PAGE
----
Wednesday, January 4, 2012

2-Gun Rights vs Gun Laws - ... ... ... ... ... ... ... ..... Presented 3/20/2009 - Printed 3/26/2009

Gun Rights vs Gun Laws

There are millions of gun rights advocates who are upset about the gun laws proposed by this new government. The gun rights advocates complain that the Second Amendment protects citizen gun rights and the Courts are in violation of the Constitution and the Second Amendment.

I am not so sure; what if it were to be considered that the government and the courts are actually following the Constitution, what then would constitute a reasonable explanation of what seems to be a clear violation?

It all has to do with words - the use and meaning of words, especially when used by politicians, comparing what they say with what they write. If people have rights, what are those rights, but what most people miss is any consideration as to who it is that constitutes the people. If people have rights do those rights also apply to citizens? What is the difference between a citizen of the United States and the People of the United States? If this seems like a silly question to you, then you really need to think again!

A careful study of the Preamble to the Constitution, the wording of the First Article of the Constitution, the wording of the Constitution as a whole, the wording of the fifty some rough draft amendments proposed by the general population of the Thirteen States back in 1787-1791, the wording of the Bill of Rights, and the wording of the Thirteenth and Fourteenth Amendments back in 1866 and 1868, will reveal some mighty curious contradictions.

The political status, "citizen of the United States" is no where clearly defined in the Constitution but seems to refer to naturalized persons in Article One of the Constitution, in the disparity between the age of a candidate for the House of Representatives and the number of years required to be a citizen of the United States (25 vs 7).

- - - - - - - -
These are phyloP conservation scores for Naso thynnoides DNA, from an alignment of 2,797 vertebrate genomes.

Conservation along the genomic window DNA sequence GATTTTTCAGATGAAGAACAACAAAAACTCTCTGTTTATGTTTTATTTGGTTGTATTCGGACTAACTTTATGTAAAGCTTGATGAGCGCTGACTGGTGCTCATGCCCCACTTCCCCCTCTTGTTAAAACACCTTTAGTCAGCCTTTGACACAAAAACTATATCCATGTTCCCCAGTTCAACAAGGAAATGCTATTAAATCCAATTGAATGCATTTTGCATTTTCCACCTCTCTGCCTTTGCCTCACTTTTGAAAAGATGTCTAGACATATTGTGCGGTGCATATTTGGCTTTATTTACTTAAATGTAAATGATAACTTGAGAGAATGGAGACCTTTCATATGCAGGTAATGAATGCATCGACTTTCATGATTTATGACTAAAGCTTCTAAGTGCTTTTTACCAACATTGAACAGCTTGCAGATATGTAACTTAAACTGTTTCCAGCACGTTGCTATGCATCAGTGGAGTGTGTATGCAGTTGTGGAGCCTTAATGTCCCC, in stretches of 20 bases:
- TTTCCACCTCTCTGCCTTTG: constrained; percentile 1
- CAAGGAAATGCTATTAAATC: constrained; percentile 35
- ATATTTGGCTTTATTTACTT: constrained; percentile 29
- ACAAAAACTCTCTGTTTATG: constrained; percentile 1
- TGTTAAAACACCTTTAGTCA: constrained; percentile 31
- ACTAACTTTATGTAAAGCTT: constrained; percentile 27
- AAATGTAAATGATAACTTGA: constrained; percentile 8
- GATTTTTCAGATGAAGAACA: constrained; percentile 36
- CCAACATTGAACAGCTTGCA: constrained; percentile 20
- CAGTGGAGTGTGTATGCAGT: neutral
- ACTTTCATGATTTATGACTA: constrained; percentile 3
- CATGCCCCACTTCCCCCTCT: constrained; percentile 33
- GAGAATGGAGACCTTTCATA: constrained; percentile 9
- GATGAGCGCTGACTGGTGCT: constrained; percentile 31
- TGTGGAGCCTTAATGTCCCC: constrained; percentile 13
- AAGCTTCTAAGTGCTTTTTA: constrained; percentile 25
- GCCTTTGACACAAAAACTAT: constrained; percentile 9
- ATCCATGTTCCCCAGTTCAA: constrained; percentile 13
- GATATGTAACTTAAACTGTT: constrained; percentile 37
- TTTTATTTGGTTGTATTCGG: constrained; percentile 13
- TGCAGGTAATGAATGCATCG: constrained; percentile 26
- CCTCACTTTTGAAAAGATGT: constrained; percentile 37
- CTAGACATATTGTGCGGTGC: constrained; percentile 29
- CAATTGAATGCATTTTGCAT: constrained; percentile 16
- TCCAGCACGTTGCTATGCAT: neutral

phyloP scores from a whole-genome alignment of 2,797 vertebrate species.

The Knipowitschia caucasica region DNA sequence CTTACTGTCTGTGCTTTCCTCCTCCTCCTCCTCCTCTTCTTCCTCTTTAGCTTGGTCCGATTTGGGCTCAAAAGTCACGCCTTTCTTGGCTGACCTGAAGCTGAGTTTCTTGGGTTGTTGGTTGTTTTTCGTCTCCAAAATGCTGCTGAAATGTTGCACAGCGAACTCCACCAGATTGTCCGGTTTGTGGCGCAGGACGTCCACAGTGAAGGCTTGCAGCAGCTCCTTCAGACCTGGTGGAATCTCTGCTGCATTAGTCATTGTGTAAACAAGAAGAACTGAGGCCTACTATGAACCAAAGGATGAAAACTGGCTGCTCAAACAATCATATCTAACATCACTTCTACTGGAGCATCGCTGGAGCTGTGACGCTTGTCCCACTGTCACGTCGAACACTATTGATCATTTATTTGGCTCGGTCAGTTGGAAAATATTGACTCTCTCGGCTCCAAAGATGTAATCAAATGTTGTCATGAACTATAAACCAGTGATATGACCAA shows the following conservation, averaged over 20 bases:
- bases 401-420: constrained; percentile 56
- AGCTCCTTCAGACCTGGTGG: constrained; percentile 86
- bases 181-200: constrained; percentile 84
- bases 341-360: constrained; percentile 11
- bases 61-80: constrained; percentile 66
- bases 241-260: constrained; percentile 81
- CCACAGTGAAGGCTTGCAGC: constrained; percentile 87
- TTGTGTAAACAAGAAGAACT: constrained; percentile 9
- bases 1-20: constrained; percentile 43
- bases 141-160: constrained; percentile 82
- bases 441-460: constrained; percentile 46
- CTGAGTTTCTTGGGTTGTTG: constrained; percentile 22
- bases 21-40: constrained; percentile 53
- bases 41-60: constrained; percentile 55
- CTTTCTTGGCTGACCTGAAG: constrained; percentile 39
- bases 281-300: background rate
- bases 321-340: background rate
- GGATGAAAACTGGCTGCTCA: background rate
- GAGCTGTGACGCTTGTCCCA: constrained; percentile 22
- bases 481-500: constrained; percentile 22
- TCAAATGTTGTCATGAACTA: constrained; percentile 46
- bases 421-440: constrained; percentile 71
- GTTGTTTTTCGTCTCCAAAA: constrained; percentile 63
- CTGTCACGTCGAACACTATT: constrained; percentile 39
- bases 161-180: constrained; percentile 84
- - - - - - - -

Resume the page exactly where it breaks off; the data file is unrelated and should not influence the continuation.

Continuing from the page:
However, in 1868 the Fourteenth Amendment clearly defines a citizen of the United States to be a person subject to the jurisdiction of the United States. In 1787 there was no suggestion that anyone then present was under the political dominion of the Federal Government., to have even suggested such a dominion at that time would have caused another rebellion similar to the one of 1776.

The wording of the Fifty proposed amendments in reference to gun rights clearly indicates that the intention of the common persons who wrote them that such rights were intended to be protected to everyone with no consideration of political status or citizenship.

Why were any amendments needed so immediately after the Constitution was presented? It was because the general population rejected the Constitution and demanded that the protection be added in order for it to be accepted. Why did
the Original writers of the Constitution not include any of such basic protection in the body of the Constitution?

Read the words of the Preamble, it is "We the People of the United States who are securing the blessings of liberty "to themselves and their posterity". Then, the very same men who wrote the Constitution rewrote the Fifty amendments proposed by the common persons of the Thirteen States, wherein the "Former Aristocrats". used the word "People" in the five most critical of the First Ten Amendments. No where in the "Bill of Rights" will we find  any mention of the rights of mere citizens!

"Citizen of the United States" is a second class political status with no rights other than what the CONgress feels inclined to grant. People of the United States is a superior political status, this is precisely what it is that constitutes a republican form of government!When these matters are considered in this manner, everything that is happening to our freedom makes sense. Until we come to an understanding of political status we are going to continue to be treated as second class persons.

Please convince me that I am wrong.

Eric Williams, Yellville

No comments:

Post a Comment

Note: Only a member of this blog may post a comment.